"Only those whose lives are brief can imagine that love is eternal."
REVIEW: They made us wait a long time for the big battle, but it was worth it. So much eye candy! But of course, this is Babylon 5, a series that's essentially about people TALKING, and so the climax becomes a philosophical debate between the three parties. As it should. The battle is suspended as all sentients present experience Sheridan's conversation with the Vorlons and Delenn's simultaneous conversation with the Shadows, both in a JMS' favorite set, the dark room mindscape. The alliance is asked to choose between Order (frozen in ice and unchanging) and Chaos (ever-shifting conflict and evolution), but omit a third possibility which the alliance insists on. What if they don't choose? What if the pieces on the board refuse to play the game any longer? What is exposed is the reason why the Vorlons and Shadows never attacked each other directly in the past. It was never about destroying one another, but about proving they were right about the nature of the universe. They would always have needed someone at which to gloat. By refusing to participate in this costly argument, the alliance makes the point moot, and effectively stop these forces for history. "It was the end of history."
The First Ones make their exit from our galaxy - or at least, the Vorlons and Shadows do, touchingly asking Lorien to go with them - in an echo of the Elves leaving Middle Earth "into the West", leaving younger races to forge a new civilization. This is grand myth. The older races are never able to answer their own questions in the end - Who are you? and What do you want? - but in leaving they can try to create a new answer for themselves. They may have forgotten their previous answers, but their new situation forces them to ask them anew. These shepherds are no longer needed because the flock has found itself, people who can now answer those questions for themselves. Under the Vorlons and Shadows, there were expected answers; now, anything is possible. Is there less magic in this world without them? Like Delenn, I don't think so. The universe used to be a coin offering a bipolat choice; now it's a die with an untold number of sides.
The First Ones' departure puts Londo's victory on Centauri Prime in a different light, doesn't it? If they were all going to leave momentarily, he needn't have nuked the Shadows or killed Mr. Morden. The great moment when a Vorlon planet killer eclipses the sun, preparing to destroying the world because of Londo's own tainted nature, but then leaves at first seems like it's thanks to Londo's sudden and rare impulse of self-sacrifice. But in the context of the entire episode, we may better understanding it as the Vorlons abandoning their mission. And if Londo didn't have to destroy the Shadows, then Mr. Morden is surely the "man who is already dead" from his prophecy. Remember, he has three chances to save his soul and has squandered the first two: Save the eye that cannot see (too late, that was G'Kar's), and not kill the one who is already dead (Morden). Obviously, these are satisfying moments, with Morden's invisible Shadows getting shot up and a whole island going up in mushroom clouds. Londo comes off as a great patriot, even ready to die for his people, though we might think back to G'Kar and how his selflessness went a step further, refusing to elevate himself to the role of ruler. Londo cannot even see this possibility. Morden's death might have been required to stave off the Vorlons, but Londo really does it for selfish reasons, to get revenge for the death of his love (I still think he was rather blind not to see it before, but do appreciate being used as a puppet is Londo's greatest nightmare and the acting is all about that). The only scene that rings false in the whole show is Vir fulfilling his promise to Morden that he would wave gleefully at his head on a pike. It happens here, which would seem to indicate Vir's told Londo about this dream of his, but if you're going to include a hard flashback to the promise, you need to contrast it with gut-punching reality. As it is, we see Vir promise to do something, and then he does it. More interesting perhaps would have been to see him revolted at the reality of Morden's death and what his own dark thoughts have wrought.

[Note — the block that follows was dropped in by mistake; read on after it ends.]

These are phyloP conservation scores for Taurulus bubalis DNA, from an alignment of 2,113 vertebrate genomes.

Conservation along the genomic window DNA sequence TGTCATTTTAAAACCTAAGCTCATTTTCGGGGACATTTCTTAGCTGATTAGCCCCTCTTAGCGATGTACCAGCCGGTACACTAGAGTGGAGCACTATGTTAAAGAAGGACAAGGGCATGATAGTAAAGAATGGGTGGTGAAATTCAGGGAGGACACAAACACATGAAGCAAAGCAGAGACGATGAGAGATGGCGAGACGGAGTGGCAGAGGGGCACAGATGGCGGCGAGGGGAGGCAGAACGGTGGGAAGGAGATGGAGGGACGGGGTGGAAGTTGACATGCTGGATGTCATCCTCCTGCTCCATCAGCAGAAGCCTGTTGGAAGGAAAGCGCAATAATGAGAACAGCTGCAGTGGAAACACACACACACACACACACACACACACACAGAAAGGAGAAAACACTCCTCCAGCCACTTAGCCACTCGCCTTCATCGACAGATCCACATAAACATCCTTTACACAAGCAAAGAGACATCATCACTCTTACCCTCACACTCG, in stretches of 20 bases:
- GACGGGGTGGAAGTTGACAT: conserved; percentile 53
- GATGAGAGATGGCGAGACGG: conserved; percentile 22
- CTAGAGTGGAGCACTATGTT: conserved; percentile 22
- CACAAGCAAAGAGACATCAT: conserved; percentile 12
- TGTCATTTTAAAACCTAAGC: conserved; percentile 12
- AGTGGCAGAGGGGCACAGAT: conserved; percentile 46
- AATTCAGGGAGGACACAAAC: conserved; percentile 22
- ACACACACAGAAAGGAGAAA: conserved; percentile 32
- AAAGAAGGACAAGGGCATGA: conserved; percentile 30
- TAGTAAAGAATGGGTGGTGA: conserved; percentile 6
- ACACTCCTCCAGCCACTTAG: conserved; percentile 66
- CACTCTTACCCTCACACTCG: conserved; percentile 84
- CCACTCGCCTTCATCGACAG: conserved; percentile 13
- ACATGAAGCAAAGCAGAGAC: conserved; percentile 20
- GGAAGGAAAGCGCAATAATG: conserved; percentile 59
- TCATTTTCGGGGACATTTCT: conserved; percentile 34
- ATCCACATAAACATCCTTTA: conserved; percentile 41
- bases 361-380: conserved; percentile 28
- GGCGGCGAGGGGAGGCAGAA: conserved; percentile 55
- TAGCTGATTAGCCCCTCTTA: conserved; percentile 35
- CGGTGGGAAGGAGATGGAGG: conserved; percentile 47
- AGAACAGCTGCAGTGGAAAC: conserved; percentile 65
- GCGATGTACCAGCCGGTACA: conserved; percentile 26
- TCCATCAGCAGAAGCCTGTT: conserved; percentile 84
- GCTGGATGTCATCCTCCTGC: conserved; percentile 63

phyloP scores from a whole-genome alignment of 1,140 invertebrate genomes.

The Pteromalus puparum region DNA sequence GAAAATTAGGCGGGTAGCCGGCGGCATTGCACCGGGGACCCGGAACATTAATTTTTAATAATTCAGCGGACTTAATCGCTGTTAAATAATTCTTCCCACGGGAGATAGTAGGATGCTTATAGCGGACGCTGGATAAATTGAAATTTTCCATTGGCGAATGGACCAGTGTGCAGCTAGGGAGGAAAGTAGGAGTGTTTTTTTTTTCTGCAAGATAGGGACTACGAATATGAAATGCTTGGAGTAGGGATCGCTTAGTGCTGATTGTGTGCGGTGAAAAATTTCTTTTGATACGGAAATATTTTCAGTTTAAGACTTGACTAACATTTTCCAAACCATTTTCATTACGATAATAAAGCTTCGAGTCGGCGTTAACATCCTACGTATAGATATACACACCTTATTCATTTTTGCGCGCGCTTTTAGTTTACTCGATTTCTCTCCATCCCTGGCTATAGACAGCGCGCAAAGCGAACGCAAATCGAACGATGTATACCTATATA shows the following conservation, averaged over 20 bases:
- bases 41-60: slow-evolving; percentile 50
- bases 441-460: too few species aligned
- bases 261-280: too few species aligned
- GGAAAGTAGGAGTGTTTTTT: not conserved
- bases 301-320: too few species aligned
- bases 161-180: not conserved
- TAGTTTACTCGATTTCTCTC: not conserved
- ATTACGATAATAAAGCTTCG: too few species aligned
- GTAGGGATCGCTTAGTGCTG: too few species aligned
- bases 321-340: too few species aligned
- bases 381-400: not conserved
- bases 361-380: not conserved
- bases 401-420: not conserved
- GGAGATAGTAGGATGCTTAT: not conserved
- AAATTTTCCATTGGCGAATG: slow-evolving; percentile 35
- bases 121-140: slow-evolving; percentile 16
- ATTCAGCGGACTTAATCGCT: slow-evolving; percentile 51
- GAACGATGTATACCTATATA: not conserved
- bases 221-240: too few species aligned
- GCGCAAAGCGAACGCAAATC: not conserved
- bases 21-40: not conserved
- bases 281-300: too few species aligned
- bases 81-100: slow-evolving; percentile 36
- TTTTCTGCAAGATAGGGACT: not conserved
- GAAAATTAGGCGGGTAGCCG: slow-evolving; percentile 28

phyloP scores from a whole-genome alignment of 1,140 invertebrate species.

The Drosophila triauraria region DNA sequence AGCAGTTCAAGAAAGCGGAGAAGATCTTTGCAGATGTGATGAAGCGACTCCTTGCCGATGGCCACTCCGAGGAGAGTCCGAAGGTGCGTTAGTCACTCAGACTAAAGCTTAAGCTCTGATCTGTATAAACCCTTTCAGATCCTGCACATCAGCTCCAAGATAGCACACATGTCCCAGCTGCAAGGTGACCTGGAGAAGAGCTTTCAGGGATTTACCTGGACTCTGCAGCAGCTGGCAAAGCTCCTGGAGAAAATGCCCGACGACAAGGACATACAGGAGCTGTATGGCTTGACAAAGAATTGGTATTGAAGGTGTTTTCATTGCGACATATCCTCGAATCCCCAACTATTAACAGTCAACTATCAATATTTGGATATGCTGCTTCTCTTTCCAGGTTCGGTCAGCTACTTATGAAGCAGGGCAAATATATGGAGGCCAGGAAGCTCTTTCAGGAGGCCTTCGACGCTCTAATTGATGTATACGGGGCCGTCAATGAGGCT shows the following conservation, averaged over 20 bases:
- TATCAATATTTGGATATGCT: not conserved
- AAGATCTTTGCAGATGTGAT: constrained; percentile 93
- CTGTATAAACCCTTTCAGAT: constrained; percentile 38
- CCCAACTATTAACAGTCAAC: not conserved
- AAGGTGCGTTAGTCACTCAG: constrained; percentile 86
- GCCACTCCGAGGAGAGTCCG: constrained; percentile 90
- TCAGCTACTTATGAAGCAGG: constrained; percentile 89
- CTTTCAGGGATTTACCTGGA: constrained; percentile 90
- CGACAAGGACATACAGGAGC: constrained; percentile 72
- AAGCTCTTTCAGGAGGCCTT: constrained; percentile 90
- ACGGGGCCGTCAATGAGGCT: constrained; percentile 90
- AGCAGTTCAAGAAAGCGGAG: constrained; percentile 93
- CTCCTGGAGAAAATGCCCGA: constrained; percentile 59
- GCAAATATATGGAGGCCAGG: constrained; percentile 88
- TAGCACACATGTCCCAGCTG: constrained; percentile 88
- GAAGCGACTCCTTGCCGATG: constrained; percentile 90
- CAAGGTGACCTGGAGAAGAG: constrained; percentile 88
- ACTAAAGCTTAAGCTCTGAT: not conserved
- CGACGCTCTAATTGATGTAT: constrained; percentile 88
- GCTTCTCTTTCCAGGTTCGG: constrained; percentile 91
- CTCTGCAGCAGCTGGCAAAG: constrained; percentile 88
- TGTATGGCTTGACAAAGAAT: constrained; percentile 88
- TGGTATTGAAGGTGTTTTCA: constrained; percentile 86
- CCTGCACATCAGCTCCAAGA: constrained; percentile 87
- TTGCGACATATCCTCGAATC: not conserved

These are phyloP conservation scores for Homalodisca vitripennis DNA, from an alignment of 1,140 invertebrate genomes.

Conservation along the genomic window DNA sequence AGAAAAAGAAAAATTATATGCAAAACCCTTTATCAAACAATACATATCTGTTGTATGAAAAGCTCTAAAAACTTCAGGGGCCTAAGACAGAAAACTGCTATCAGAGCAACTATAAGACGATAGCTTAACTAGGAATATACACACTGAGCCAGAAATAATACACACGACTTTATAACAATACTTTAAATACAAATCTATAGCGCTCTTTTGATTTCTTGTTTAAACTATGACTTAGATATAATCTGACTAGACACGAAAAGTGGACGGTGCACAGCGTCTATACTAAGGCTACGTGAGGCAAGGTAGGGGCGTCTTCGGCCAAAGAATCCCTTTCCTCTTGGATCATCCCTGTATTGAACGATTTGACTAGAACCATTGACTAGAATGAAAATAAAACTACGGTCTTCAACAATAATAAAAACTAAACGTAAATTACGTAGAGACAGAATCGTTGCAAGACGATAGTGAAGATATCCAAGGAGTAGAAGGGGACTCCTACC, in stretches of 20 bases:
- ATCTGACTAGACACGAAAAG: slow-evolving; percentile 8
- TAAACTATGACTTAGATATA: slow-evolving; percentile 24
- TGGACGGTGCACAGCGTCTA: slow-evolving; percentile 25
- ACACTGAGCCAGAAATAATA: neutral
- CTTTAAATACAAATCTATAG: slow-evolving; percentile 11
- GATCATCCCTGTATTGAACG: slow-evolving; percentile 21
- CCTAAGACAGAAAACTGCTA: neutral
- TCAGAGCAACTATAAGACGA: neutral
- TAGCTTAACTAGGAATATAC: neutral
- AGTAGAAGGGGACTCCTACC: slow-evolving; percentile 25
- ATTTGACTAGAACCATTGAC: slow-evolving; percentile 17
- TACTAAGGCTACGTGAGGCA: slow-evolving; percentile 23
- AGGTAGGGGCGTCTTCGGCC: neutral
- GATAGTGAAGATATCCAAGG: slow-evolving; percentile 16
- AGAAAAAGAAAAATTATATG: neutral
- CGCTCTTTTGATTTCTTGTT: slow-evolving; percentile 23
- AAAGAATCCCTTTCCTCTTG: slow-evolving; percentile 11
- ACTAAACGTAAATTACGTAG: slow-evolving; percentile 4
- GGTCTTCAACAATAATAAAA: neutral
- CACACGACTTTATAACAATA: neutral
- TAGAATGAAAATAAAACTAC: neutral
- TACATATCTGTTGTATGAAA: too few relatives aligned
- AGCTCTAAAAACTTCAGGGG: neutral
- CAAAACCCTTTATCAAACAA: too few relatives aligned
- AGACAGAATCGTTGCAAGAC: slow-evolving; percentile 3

REWATCHABILITY: High - Action fans will get gorgeous space battles and excitement. Writing fans will get great myth and irony. Can't believe this comes so early in the season because it's got Series Finale written all over it.